I’m thinking of how Pablo Neruda’s Love Poems reify our perception of what “love” is. Or the way Allen Ginsberg’s “Howl” and Amiri Baraka’s “Black Art” cause us to reevaluate the intersections of poetry and politics. Or how Gwendolyn Brooks’ poem “the mother” works in a space that was so ahead of its time that the always-incendiary Richard Wright suggested she take the poem out of A Street in Bronzeville.
I doubt anyone has this kind of life-altering experience reading or hearing my poems, but I know people have been changed by R.E.M.’s “Radio Free Europe.” So no question, I’d go for the transformative and trade poems for another R.E.M. album. Not only that, but I’d feel like the Yankees swapping cash for Babe Ruth when I did it. Now that I’m thinking about it, I’d like to see somebody write a book of poems that’s the equivalent of this lost R.E.M. album. I don’t have the chops to do it, but I bet someone else could.
Greg Benjamin lives in Ohio with his wife and children. He has written a critical line of business software for the medical, financial and public industries. He’s written seven novellas in invisible ink. He is writing next-generation mobile applications software for his start-up, Fourth Landing. He ’s always available for lease and can often be found maundering near local airports and museums.
*Interviewer’s note: You might be scratching your head right now, wondering what, exactly, Mr. Benjamin has published. The fact is, Mr. Benjamin hasn’t published a thing, and he has no interest in writing fiction or poetry. He writes code. He’s proficient in many computer languages. Does that qualify him as “a writer”? I’m inclined to say yes.
In 1997, when I wanted to be a poet, a friend loaned me a poetry collection by Jackson Mac Low. Mac Low used “non-intentional” composition methods to construct him poems: random number generators, computers, algorithms, and so on. The poems were beautiful. Check him out: http://epc.buffalo.edu/authors/maclow/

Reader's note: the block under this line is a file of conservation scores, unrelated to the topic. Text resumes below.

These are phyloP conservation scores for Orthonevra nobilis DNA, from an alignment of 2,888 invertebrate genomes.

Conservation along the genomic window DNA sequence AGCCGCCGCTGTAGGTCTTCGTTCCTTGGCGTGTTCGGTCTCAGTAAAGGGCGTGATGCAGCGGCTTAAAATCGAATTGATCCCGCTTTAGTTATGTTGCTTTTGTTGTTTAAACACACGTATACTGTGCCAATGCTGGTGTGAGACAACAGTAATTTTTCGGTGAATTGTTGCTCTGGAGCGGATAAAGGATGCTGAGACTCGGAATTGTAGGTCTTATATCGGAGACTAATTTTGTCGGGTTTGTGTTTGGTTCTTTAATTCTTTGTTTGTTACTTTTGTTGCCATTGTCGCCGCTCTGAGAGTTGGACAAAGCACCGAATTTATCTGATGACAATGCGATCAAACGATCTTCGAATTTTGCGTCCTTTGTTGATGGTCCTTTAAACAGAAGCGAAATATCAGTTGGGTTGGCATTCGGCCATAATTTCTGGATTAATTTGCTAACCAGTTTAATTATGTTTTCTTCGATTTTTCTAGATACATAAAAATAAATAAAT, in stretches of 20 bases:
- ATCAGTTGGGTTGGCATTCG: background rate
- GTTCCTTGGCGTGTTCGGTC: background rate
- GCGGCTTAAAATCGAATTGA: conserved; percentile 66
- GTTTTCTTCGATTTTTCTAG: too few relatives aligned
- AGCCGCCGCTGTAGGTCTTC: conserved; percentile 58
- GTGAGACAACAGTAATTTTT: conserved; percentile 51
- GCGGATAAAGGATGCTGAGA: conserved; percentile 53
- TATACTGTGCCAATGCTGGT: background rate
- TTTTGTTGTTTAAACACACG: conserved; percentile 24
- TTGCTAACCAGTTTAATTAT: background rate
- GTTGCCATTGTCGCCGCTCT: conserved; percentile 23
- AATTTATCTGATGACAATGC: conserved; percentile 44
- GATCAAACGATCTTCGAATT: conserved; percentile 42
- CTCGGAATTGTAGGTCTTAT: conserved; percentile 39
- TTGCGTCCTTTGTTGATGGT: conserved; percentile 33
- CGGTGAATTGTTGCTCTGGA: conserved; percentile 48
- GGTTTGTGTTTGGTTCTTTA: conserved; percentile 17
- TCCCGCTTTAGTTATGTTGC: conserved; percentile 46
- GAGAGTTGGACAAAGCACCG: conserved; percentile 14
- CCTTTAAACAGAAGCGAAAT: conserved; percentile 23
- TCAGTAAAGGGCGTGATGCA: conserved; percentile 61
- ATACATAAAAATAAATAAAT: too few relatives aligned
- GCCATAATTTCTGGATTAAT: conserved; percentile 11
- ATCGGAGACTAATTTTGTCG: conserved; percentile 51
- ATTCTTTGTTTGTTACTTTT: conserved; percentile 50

Here’s the question: Can something be considered “art” if it’s essentially machine gibberish? Better yet, does something cease to be “art” when it serves a practical purpose (like Mr. Benjamin’s computer code compositions)?
My answer: code is art.
Question: Why do you eat things?
GB: I have no idea what the hell that means. Right now, as I sit here in front of an LED screen, debating the effect of crossing parallel polarizers—which, of course, are oxyrepublican lunch boxes of ionic compounds and double refraction properties—it occurs to me that the sitcom pilot always crashes and burns upon departure.
I could get into a fist fight at a local bar, have my face bashed in, my lungs collapsed, and my spinal cord contorted just enough so that I can be intravenously fed the delectable goodness of the finest university hospital. But I’ll do nothing of the sort. Speaking of sorting, there’s a certain melancholic sway that comes with each beating compression of a keyboard. I liken it to the comfortable uneasiness you get when returning to your desk after your car stalls in the ladies restroom and you tap out your pass phrase only to realize a second too late that you did not scrub your paws with the office hand sanitizer and your fingerprints recede into seclusion and your skin takes on the grainy white reflection of southern Kentucky mash, and right there you have it: without eating things, I’d have nothing in my stomach. I write 479,133 lines of zero’s and one’s when 11 lines will do the trick. I’m saving the world, one keystroke at a time.